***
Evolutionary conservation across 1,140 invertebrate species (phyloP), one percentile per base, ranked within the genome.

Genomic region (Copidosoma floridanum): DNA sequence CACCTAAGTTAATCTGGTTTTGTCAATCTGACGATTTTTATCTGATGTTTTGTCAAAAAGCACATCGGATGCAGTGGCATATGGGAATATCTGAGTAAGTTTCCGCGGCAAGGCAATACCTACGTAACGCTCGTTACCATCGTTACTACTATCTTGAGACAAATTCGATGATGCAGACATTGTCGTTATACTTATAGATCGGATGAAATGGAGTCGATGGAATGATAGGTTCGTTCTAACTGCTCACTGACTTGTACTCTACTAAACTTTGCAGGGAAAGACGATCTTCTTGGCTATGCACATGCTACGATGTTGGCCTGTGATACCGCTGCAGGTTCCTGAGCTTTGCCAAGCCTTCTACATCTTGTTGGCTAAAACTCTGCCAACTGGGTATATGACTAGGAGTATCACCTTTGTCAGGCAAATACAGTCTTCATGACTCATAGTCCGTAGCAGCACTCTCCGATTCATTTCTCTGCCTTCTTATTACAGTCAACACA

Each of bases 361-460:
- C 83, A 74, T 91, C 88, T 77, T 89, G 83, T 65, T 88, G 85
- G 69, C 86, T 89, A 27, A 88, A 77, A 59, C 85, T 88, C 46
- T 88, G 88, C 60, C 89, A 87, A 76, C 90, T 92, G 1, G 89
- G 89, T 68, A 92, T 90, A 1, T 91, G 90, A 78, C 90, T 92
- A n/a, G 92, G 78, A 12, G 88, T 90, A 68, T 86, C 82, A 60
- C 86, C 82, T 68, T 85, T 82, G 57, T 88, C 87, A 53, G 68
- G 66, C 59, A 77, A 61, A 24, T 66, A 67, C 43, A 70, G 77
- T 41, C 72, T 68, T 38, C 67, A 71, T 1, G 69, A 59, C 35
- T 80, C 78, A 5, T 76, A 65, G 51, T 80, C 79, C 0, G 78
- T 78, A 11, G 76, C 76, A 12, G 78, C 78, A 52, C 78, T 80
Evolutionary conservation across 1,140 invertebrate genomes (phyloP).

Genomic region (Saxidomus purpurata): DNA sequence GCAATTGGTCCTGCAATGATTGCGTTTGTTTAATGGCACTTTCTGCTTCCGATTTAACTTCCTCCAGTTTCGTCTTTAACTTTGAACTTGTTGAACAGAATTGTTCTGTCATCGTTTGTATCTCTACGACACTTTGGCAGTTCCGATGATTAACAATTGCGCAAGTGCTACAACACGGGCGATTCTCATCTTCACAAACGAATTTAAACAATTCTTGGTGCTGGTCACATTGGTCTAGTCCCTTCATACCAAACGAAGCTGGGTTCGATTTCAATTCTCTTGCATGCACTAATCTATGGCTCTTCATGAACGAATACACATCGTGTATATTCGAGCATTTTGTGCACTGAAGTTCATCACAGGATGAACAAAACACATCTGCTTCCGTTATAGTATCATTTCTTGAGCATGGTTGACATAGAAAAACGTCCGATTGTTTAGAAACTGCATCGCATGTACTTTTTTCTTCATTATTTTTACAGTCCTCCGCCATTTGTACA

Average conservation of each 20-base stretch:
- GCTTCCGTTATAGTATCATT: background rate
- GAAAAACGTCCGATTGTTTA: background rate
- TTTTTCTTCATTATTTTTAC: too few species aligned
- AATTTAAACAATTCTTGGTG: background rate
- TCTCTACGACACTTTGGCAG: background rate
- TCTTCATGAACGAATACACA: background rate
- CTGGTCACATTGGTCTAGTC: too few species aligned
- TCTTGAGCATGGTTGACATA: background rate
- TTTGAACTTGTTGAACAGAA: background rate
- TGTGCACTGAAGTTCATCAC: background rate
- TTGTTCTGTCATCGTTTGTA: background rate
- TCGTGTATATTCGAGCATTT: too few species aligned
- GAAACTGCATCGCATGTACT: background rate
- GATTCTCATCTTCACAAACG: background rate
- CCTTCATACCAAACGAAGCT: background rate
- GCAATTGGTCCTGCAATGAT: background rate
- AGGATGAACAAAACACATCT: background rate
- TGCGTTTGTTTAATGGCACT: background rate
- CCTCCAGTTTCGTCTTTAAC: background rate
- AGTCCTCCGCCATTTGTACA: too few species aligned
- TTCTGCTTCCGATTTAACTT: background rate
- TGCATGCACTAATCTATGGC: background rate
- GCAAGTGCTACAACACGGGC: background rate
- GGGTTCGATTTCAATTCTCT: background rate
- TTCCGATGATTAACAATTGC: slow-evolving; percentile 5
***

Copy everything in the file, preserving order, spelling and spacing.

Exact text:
Evolutionary conservation across 1,140 invertebrate species (phyloP), one percentile per base, ranked within the genome.

Genomic region (Copidosoma floridanum): DNA sequence CACCTAAGTTAATCTGGTTTTGTCAATCTGACGATTTTTATCTGATGTTTTGTCAAAAAGCACATCGGATGCAGTGGCATATGGGAATATCTGAGTAAGTTTCCGCGGCAAGGCAATACCTACGTAACGCTCGTTACCATCGTTACTACTATCTTGAGACAAATTCGATGATGCAGACATTGTCGTTATACTTATAGATCGGATGAAATGGAGTCGATGGAATGATAGGTTCGTTCTAACTGCTCACTGACTTGTACTCTACTAAACTTTGCAGGGAAAGACGATCTTCTTGGCTATGCACATGCTACGATGTTGGCCTGTGATACCGCTGCAGGTTCCTGAGCTTTGCCAAGCCTTCTACATCTTGTTGGCTAAAACTCTGCCAACTGGGTATATGACTAGGAGTATCACCTTTGTCAGGCAAATACAGTCTTCATGACTCATAGTCCGTAGCAGCACTCTCCGATTCATTTCTCTGCCTTCTTATTACAGTCAACACA

Each of bases 361-460:
- C 83, A 74, T 91, C 88, T 77, T 89, G 83, T 65, T 88, G 85
- G 69, C 86, T 89, A 27, A 88, A 77, A 59, C 85, T 88, C 46
- T 88, G 88, C 60, C 89, A 87, A 76, C 90, T 92, G 1, G 89
- G 89, T 68, A 92, T 90, A 1, T 91, G 90, A 78, C 90, T 92
- A n/a, G 92, G 78, A 12, G 88, T 90, A 68, T 86, C 82, A 60
- C 86, C 82, T 68, T 85, T 82, G 57, T 88, C 87, A 53, G 68
- G 66, C 59, A 77, A 61, A 24, T 66, A 67, C 43, A 70, G 77
- T 41, C 72, T 68, T 38, C 67, A 71, T 1, G 69, A 59, C 35
- T 80, C 78, A 5, T 76, A 65, G 51, T 80, C 79, C 0, G 78
- T 78, A 11, G 76, C 76, A 12, G 78, C 78, A 52, C 78, T 80
Evolutionary conservation across 1,140 invertebrate genomes (phyloP).

Genomic region (Saxidomus purpurata): DNA sequence GCAATTGGTCCTGCAATGATTGCGTTTGTTTAATGGCACTTTCTGCTTCCGATTTAACTTCCTCCAGTTTCGTCTTTAACTTTGAACTTGTTGAACAGAATTGTTCTGTCATCGTTTGTATCTCTACGACACTTTGGCAGTTCCGATGATTAACAATTGCGCAAGTGCTACAACACGGGCGATTCTCATCTTCACAAACGAATTTAAACAATTCTTGGTGCTGGTCACATTGGTCTAGTCCCTTCATACCAAACGAAGCTGGGTTCGATTTCAATTCTCTTGCATGCACTAATCTATGGCTCTTCATGAACGAATACACATCGTGTATATTCGAGCATTTTGTGCACTGAAGTTCATCACAGGATGAACAAAACACATCTGCTTCCGTTATAGTATCATTTCTTGAGCATGGTTGACATAGAAAAACGTCCGATTGTTTAGAAACTGCATCGCATGTACTTTTTTCTTCATTATTTTTACAGTCCTCCGCCATTTGTACA

Average conservation of each 20-base stretch:
- GCTTCCGTTATAGTATCATT: background rate
- GAAAAACGTCCGATTGTTTA: background rate
- TTTTTCTTCATTATTTTTAC: too few species aligned
- AATTTAAACAATTCTTGGTG: background rate
- TCTCTACGACACTTTGGCAG: background rate
- TCTTCATGAACGAATACACA: background rate
- CTGGTCACATTGGTCTAGTC: too few species aligned
- TCTTGAGCATGGTTGACATA: background rate
- TTTGAACTTGTTGAACAGAA: background rate
- TGTGCACTGAAGTTCATCAC: background rate
- TTGTTCTGTCATCGTTTGTA: background rate
- TCGTGTATATTCGAGCATTT: too few species aligned
- GAAACTGCATCGCATGTACT: background rate
- GATTCTCATCTTCACAAACG: background rate
- CCTTCATACCAAACGAAGCT: background rate
- GCAATTGGTCCTGCAATGAT: background rate
- AGGATGAACAAAACACATCT: background rate
- TGCGTTTGTTTAATGGCACT: background rate
- CCTCCAGTTTCGTCTTTAAC: background rate
- AGTCCTCCGCCATTTGTACA: too few species aligned
- TTCTGCTTCCGATTTAACTT: background rate
- TGCATGCACTAATCTATGGC: background rate
- GCAAGTGCTACAACACGGGC: background rate
- GGGTTCGATTTCAATTCTCT: background rate
- TTCCGATGATTAACAATTGC: slow-evolving; percentile 5